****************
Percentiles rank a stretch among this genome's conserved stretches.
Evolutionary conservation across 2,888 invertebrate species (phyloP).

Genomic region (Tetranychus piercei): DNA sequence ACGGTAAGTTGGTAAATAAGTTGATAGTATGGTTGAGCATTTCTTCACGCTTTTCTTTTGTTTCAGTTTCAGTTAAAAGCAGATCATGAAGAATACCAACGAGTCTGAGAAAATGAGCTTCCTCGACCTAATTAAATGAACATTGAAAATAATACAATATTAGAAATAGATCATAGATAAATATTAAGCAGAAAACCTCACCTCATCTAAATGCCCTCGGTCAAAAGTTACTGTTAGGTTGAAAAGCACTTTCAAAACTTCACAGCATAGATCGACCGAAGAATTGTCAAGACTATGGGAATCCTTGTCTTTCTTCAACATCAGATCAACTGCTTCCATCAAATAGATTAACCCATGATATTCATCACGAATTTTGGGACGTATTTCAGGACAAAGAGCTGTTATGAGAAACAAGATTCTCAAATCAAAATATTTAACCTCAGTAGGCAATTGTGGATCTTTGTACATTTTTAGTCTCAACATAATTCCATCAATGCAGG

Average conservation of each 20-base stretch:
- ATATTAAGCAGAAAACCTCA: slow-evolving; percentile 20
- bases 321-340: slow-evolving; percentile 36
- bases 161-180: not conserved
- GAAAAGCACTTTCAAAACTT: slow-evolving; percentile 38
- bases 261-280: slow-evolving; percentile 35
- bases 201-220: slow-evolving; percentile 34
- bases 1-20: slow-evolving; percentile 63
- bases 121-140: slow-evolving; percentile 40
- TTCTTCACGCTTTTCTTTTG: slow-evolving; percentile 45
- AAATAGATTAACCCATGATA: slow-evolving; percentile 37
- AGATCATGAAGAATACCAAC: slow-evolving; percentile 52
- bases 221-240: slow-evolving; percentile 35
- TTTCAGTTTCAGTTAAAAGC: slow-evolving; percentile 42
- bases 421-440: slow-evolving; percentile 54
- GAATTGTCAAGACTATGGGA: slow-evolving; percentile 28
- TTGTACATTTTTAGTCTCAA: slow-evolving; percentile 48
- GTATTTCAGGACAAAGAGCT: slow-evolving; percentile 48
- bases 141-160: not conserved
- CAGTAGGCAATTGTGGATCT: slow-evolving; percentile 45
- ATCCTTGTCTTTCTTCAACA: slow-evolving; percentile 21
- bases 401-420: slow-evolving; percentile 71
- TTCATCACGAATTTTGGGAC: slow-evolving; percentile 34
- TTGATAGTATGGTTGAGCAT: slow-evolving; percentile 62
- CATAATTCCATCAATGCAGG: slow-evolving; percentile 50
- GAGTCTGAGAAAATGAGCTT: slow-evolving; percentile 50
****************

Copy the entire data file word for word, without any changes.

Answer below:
Percentiles rank a stretch among this genome's conserved stretches.
Evolutionary conservation across 2,888 invertebrate species (phyloP).

Genomic region (Tetranychus piercei): DNA sequence ACGGTAAGTTGGTAAATAAGTTGATAGTATGGTTGAGCATTTCTTCACGCTTTTCTTTTGTTTCAGTTTCAGTTAAAAGCAGATCATGAAGAATACCAACGAGTCTGAGAAAATGAGCTTCCTCGACCTAATTAAATGAACATTGAAAATAATACAATATTAGAAATAGATCATAGATAAATATTAAGCAGAAAACCTCACCTCATCTAAATGCCCTCGGTCAAAAGTTACTGTTAGGTTGAAAAGCACTTTCAAAACTTCACAGCATAGATCGACCGAAGAATTGTCAAGACTATGGGAATCCTTGTCTTTCTTCAACATCAGATCAACTGCTTCCATCAAATAGATTAACCCATGATATTCATCACGAATTTTGGGACGTATTTCAGGACAAAGAGCTGTTATGAGAAACAAGATTCTCAAATCAAAATATTTAACCTCAGTAGGCAATTGTGGATCTTTGTACATTTTTAGTCTCAACATAATTCCATCAATGCAGG

Average conservation of each 20-base stretch:
- ATATTAAGCAGAAAACCTCA: slow-evolving; percentile 20
- bases 321-340: slow-evolving; percentile 36
- bases 161-180: not conserved
- GAAAAGCACTTTCAAAACTT: slow-evolving; percentile 38
- bases 261-280: slow-evolving; percentile 35
- bases 201-220: slow-evolving; percentile 34
- bases 1-20: slow-evolving; percentile 63
- bases 121-140: slow-evolving; percentile 40
- TTCTTCACGCTTTTCTTTTG: slow-evolving; percentile 45
- AAATAGATTAACCCATGATA: slow-evolving; percentile 37
- AGATCATGAAGAATACCAAC: slow-evolving; percentile 52
- bases 221-240: slow-evolving; percentile 35
- TTTCAGTTTCAGTTAAAAGC: slow-evolving; percentile 42
- bases 421-440: slow-evolving; percentile 54
- GAATTGTCAAGACTATGGGA: slow-evolving; percentile 28
- TTGTACATTTTTAGTCTCAA: slow-evolving; percentile 48
- GTATTTCAGGACAAAGAGCT: slow-evolving; percentile 48
- bases 141-160: not conserved
- CAGTAGGCAATTGTGGATCT: slow-evolving; percentile 45
- ATCCTTGTCTTTCTTCAACA: slow-evolving; percentile 21
- bases 401-420: slow-evolving; percentile 71
- TTCATCACGAATTTTGGGAC: slow-evolving; percentile 34
- TTGATAGTATGGTTGAGCAT: slow-evolving; percentile 62
- CATAATTCCATCAATGCAGG: slow-evolving; percentile 50
- GAGTCTGAGAAAATGAGCTT: slow-evolving; percentile 50